Yu, Haofei, Guenther, Alex, Gu, Dasa, Warneke, Carsten, Geron, Chris, Goldstein, Allen, Graus, Martin, Karl, Thomas, Kaser, Lisa, Misztal, Pawel, & Yuan, Bin. Airborne measurements of isoprene and monoterpene emissions from southeastern U.S. forests. United States. doi:10.1016/j.scitotenv.2017.03.262.
Yu, Haofei, Guenther, Alex, Gu, Dasa, Warneke, Carsten, Geron, Chris, Goldstein, Allen, Graus, Martin, Karl, Thomas, Kaser, Lisa, Misztal, Pawel, and Yuan, Bin. Sun . "Airborne measurements of isoprene and monoterpene emissions from southeastern U.S. forests". United States. doi:10.1016/j.scitotenv.2017.03.262.
@article{osti_1406787,
title = {Airborne measurements of isoprene and monoterpene emissions from southeastern U.S. forests},
author = {Yu, Haofei and Guenther, Alex and Gu, Dasa and Warneke, Carsten and Geron, Chris and Goldstein, Allen and Graus, Martin and Karl, Thomas and Kaser, Lisa and Misztal, Pawel and Yuan, Bin},
abstractNote = {Isoprene and monoterpene emission rates are essential inputs for atmospheric chemistry models that simulate atmospheric oxidant and particle distributions. Process studies of the biochemical and physiological mechanisms controlling these emissions are advancing our understanding and the accuracy of model predictions but efforts to quantify regional emissions have been limited by a lack of constraints on regional distributions of ecosystem emission capacities. We used an airborne wavelet-based eddy covariance measurement technique to characterize isoprene and monoterpene fluxes with high spatial resolution during the 2013 SAS (Southeast Atmosphere Study) in the southeastern United States. The fluxes measured by direct eddy covariance were comparable to emissions independently estimated using an indirect inverse modeling approach. Isoprene emission factors based on the aircraft wavelet flux estimates for high isoprene chemotypes (e.g., oaks) were similar to the MEGAN2.1 biogenic emission model estimates for landscapes dominated by oaks. Aircraft flux measurement estimates for landscapes with fewer isoprene emitting trees (e.g., pine plantations), were about a factor of two lower than MEGAN2.1 model estimates. The tendency for high isoprene emitters in these landscapes to occur in the shaded understory, where light dependent isoprene emissions are diminished, may explain the lower than expected emissions. This result demonstrates the importance of accurately representing the vertical profile of isoprene emitting biomass in biogenic emission models. Airborne measurement-based emission factors for high monoterpene chemotypes agreed with MEGAN2.1 in landscapes dominated by pine (high monoterpene chemotype) trees but were more than a factor of three higher than model estimates for landscapes dominated by oak (relatively low monoterpene emitting) trees. This results suggests that unaccounted processes, such as floral emissions or light dependent monoterpene emissions, or vegetation other than high monoterpene emitting trees may be an important source of monoterpene emissions in those landscapes and should be identified and included in biogenic emission models.},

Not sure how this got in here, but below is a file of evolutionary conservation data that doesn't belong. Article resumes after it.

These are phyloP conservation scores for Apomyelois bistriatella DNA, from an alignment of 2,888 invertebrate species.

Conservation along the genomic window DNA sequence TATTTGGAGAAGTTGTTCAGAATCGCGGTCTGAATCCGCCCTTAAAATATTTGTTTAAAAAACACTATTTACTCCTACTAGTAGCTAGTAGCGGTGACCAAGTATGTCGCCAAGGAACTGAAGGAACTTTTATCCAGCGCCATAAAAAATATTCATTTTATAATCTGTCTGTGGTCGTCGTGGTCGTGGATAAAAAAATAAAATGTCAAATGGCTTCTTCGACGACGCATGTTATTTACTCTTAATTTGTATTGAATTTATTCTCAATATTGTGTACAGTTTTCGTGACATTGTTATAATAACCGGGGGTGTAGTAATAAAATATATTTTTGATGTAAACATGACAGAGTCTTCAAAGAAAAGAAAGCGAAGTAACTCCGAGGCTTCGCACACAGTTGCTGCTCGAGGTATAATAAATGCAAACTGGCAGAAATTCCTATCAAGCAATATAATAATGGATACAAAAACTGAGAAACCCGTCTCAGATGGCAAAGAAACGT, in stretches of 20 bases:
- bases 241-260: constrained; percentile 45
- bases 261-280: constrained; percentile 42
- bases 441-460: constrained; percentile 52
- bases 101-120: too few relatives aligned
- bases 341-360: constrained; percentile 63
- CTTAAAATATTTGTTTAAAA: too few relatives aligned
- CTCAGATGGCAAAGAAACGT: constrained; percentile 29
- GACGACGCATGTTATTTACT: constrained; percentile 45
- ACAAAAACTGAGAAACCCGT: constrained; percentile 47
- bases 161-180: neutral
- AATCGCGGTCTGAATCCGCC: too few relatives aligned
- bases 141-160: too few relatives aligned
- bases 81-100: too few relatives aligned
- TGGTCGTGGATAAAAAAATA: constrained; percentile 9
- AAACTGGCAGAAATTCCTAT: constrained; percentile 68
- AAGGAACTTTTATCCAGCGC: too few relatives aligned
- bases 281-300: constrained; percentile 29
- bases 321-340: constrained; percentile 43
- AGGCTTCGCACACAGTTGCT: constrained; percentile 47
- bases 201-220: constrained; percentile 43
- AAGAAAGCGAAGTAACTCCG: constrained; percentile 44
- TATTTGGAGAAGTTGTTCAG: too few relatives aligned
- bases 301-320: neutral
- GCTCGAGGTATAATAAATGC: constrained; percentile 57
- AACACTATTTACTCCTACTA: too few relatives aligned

doi = {10.1016/j.scitotenv.2017.03.262},
journal = {Science of the Total Environment},
issn = {0048-9697},
number = C,
volume = 595,
place = {United States},
year = {2017},
month = {10}
}